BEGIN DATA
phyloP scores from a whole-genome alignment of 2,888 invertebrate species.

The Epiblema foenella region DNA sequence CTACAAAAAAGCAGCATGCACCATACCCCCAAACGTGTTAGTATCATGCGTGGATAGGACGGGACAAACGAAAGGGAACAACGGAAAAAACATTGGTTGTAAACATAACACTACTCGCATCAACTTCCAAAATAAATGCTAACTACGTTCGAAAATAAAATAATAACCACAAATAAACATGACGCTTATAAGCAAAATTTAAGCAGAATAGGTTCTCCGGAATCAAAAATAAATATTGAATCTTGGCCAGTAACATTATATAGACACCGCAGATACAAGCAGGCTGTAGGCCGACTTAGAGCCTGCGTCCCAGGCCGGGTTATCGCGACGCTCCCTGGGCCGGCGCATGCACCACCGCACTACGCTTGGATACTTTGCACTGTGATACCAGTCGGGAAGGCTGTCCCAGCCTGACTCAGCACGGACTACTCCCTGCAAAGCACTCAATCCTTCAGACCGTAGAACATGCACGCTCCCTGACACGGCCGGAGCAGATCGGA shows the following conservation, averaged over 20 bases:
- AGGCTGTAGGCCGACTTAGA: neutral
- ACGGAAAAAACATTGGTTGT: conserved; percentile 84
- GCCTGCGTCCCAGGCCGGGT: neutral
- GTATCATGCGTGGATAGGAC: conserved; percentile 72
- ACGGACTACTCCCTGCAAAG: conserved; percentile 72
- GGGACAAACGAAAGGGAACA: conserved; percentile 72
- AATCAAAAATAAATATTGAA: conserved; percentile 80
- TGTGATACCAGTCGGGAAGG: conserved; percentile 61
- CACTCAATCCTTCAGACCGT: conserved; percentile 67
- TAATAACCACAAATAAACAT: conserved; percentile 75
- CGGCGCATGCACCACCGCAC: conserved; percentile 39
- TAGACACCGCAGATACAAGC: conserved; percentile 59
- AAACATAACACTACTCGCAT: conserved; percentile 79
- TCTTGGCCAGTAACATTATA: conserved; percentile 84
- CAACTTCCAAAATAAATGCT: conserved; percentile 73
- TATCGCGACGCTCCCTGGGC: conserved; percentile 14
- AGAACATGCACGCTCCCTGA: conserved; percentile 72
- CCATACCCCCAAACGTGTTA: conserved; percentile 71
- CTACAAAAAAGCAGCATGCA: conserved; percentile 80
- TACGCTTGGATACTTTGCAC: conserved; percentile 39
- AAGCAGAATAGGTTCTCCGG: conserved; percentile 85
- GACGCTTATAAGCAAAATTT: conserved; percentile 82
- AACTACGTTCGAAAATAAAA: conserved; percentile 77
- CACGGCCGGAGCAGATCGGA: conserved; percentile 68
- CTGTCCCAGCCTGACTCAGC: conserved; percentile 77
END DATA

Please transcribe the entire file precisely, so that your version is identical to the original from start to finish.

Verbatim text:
phyloP scores from a whole-genome alignment of 2,888 invertebrate species.

The Epiblema foenella region DNA sequence CTACAAAAAAGCAGCATGCACCATACCCCCAAACGTGTTAGTATCATGCGTGGATAGGACGGGACAAACGAAAGGGAACAACGGAAAAAACATTGGTTGTAAACATAACACTACTCGCATCAACTTCCAAAATAAATGCTAACTACGTTCGAAAATAAAATAATAACCACAAATAAACATGACGCTTATAAGCAAAATTTAAGCAGAATAGGTTCTCCGGAATCAAAAATAAATATTGAATCTTGGCCAGTAACATTATATAGACACCGCAGATACAAGCAGGCTGTAGGCCGACTTAGAGCCTGCGTCCCAGGCCGGGTTATCGCGACGCTCCCTGGGCCGGCGCATGCACCACCGCACTACGCTTGGATACTTTGCACTGTGATACCAGTCGGGAAGGCTGTCCCAGCCTGACTCAGCACGGACTACTCCCTGCAAAGCACTCAATCCTTCAGACCGTAGAACATGCACGCTCCCTGACACGGCCGGAGCAGATCGGA shows the following conservation, averaged over 20 bases:
- AGGCTGTAGGCCGACTTAGA: neutral
- ACGGAAAAAACATTGGTTGT: conserved; percentile 84
- GCCTGCGTCCCAGGCCGGGT: neutral
- GTATCATGCGTGGATAGGAC: conserved; percentile 72
- ACGGACTACTCCCTGCAAAG: conserved; percentile 72
- GGGACAAACGAAAGGGAACA: conserved; percentile 72
- AATCAAAAATAAATATTGAA: conserved; percentile 80
- TGTGATACCAGTCGGGAAGG: conserved; percentile 61
- CACTCAATCCTTCAGACCGT: conserved; percentile 67
- TAATAACCACAAATAAACAT: conserved; percentile 75
- CGGCGCATGCACCACCGCAC: conserved; percentile 39
- TAGACACCGCAGATACAAGC: conserved; percentile 59
- AAACATAACACTACTCGCAT: conserved; percentile 79
- TCTTGGCCAGTAACATTATA: conserved; percentile 84
- CAACTTCCAAAATAAATGCT: conserved; percentile 73
- TATCGCGACGCTCCCTGGGC: conserved; percentile 14
- AGAACATGCACGCTCCCTGA: conserved; percentile 72
- CCATACCCCCAAACGTGTTA: conserved; percentile 71
- CTACAAAAAAGCAGCATGCA: conserved; percentile 80
- TACGCTTGGATACTTTGCAC: conserved; percentile 39
- AAGCAGAATAGGTTCTCCGG: conserved; percentile 85
- GACGCTTATAAGCAAAATTT: conserved; percentile 82
- AACTACGTTCGAAAATAAAA: conserved; percentile 77
- CACGGCCGGAGCAGATCGGA: conserved; percentile 68
- CTGTCCCAGCCTGACTCAGC: conserved; percentile 77